And most of all let’s remember our own power to make things better in this world and in ourselves, through simple acts and small adjustments in our thinking and by remembering that each and every person is indeed a neighbour of ours, for we share this one world. We ask your blessing as we seek to co-create a world where people are free from injustice, violence, and discrimination. And to that aspiration let us say if we so wish Amen, so may it be.

Reading: We’re going to read the lyrics of a very moving song now written by Clive James, the Australian raconteur who seemed brash and loud but who had far greater depths than you might imagine. A fine poet in my view. Harold and I will read this as a poem but if it touches you as it does me I recommend looking for the song online sometime. It’s called A Hill of Little Shoes and it’s based on those photographs that were shown of the concentration camps after World War II, those enormous heaps of children’s shoes. Clive James is asking us all to consider how we bear witness to the knowledge of such dreadful acts – committed by some human beings against other human beings. How shall we raise the youngsters alive today when we live in the shadow of those hills of little shoes. How can we bear the knowledge that we lived whilst others died. Perhaps if we can remain aware of such atrocities we will find the strength to ensure they do not happen again. We could have been them – we could have been those children, we could have been those who ordered the building of hills of little shoes.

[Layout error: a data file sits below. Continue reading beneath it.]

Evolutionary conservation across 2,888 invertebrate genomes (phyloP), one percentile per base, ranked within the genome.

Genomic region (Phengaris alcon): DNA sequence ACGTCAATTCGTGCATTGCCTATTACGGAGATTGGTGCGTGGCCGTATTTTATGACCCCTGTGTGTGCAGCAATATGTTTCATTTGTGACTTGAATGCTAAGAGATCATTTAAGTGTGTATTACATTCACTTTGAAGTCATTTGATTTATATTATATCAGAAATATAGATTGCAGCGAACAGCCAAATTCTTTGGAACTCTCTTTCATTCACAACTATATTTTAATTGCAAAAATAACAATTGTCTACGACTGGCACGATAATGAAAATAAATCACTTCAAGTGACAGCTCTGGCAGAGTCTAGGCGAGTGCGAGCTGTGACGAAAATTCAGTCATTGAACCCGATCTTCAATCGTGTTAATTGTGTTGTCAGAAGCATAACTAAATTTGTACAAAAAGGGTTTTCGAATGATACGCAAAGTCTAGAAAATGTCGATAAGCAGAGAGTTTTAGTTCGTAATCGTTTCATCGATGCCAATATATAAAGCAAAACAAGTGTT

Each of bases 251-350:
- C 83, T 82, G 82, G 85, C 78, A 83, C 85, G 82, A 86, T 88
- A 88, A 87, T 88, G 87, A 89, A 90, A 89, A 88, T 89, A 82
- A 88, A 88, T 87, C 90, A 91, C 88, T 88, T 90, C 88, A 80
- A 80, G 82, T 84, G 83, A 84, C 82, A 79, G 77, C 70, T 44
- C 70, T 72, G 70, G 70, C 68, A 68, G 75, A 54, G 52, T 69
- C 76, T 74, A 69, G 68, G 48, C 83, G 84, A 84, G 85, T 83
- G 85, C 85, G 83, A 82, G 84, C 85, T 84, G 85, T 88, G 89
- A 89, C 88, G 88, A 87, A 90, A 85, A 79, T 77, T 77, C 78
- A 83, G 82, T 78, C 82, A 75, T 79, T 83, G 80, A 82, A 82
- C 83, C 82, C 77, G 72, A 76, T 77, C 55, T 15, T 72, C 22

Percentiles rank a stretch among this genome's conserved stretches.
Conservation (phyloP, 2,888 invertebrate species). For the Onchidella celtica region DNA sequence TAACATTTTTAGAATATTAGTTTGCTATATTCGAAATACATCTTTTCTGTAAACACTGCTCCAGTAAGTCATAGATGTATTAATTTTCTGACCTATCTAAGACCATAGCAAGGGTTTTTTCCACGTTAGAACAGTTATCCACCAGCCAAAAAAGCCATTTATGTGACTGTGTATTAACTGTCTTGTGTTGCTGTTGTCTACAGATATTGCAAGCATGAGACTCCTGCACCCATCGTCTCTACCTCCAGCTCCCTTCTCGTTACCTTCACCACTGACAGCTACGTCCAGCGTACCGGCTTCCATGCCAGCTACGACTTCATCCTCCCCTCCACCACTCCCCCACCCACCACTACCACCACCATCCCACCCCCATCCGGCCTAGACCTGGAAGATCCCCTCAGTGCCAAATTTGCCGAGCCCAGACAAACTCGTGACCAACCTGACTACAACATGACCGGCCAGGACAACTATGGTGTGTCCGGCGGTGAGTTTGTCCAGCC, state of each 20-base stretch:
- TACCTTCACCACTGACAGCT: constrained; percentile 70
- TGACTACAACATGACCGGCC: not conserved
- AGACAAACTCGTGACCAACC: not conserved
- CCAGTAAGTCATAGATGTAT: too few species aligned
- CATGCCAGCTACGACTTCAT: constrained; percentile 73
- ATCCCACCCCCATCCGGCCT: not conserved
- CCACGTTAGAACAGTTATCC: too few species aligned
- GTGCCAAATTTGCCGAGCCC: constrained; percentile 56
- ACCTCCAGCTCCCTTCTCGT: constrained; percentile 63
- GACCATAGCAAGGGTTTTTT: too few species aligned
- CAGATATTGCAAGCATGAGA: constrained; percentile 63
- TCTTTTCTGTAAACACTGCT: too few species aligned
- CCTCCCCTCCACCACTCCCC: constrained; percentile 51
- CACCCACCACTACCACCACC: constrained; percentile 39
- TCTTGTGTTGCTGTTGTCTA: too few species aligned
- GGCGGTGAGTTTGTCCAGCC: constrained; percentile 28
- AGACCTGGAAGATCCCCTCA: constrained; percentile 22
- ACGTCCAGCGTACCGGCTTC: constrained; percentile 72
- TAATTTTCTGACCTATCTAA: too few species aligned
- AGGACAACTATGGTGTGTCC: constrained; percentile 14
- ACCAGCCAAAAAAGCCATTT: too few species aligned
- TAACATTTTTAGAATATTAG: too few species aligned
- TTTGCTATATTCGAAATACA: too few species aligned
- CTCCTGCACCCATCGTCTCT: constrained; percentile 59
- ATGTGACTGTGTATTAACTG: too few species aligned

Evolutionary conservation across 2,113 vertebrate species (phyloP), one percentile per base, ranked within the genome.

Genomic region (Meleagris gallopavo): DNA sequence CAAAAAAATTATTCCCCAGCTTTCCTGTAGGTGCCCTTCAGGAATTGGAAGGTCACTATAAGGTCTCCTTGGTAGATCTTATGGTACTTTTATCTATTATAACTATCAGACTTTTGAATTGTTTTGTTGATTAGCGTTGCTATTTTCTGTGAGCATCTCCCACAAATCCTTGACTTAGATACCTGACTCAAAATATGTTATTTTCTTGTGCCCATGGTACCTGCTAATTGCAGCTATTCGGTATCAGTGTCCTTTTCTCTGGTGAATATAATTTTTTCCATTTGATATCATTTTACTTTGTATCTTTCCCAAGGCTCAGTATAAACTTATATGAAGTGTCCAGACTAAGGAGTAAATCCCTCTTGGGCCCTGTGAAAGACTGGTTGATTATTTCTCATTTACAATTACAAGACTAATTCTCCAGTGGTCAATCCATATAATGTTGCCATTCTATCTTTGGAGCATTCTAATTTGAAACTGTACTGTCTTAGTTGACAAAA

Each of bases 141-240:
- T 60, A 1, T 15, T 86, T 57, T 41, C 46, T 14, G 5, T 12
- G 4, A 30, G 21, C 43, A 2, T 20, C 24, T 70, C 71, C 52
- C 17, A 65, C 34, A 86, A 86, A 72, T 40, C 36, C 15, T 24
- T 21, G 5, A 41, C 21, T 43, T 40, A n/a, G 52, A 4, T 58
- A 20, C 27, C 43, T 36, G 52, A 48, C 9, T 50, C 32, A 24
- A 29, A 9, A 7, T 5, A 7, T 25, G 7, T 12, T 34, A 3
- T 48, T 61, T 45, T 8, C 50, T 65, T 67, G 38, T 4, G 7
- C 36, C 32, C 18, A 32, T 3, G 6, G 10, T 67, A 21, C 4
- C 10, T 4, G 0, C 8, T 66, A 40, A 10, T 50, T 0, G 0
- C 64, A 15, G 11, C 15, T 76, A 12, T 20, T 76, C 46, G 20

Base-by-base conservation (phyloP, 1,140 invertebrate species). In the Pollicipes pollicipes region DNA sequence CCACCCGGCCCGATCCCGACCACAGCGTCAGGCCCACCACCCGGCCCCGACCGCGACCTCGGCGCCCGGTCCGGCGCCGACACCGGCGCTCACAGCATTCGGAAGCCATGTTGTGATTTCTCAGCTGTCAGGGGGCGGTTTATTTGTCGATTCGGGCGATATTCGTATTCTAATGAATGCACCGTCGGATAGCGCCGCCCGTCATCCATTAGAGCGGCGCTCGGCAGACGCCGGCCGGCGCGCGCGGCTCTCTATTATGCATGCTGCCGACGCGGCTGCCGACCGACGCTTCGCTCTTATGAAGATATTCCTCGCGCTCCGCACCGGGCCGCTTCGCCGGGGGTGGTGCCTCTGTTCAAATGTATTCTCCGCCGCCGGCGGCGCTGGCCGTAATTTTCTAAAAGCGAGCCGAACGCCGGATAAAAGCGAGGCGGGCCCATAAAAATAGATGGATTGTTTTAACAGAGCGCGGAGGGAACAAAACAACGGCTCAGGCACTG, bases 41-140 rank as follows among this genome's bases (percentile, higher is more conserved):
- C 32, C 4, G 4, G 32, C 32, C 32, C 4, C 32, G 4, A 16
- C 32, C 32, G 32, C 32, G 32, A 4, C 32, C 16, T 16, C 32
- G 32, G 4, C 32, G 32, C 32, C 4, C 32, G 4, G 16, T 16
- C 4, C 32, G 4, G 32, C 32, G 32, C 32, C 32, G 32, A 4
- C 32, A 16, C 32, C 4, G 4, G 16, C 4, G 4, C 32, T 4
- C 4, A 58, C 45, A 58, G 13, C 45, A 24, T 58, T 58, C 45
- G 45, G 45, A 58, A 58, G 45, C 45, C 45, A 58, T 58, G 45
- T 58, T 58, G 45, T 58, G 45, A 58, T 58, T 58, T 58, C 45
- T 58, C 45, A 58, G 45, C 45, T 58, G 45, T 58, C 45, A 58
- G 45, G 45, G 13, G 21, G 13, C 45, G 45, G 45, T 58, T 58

I live in the shadow of a hill
A hill of little shoes
I love but I shiver with a chill
A chill I never lose
I live, I love, but where are they?
Where are their lives, their loves?
All blown away
And every little shoe’s a foot that never grew another day

If you could find a pair
And put them on the floor
Make a mark in the air
Like the marks beside your door
When you were growing
You’d see how tall they were

And the buckles and the laces
They could do up on their own
Or almost could
With their tongue tips barely showing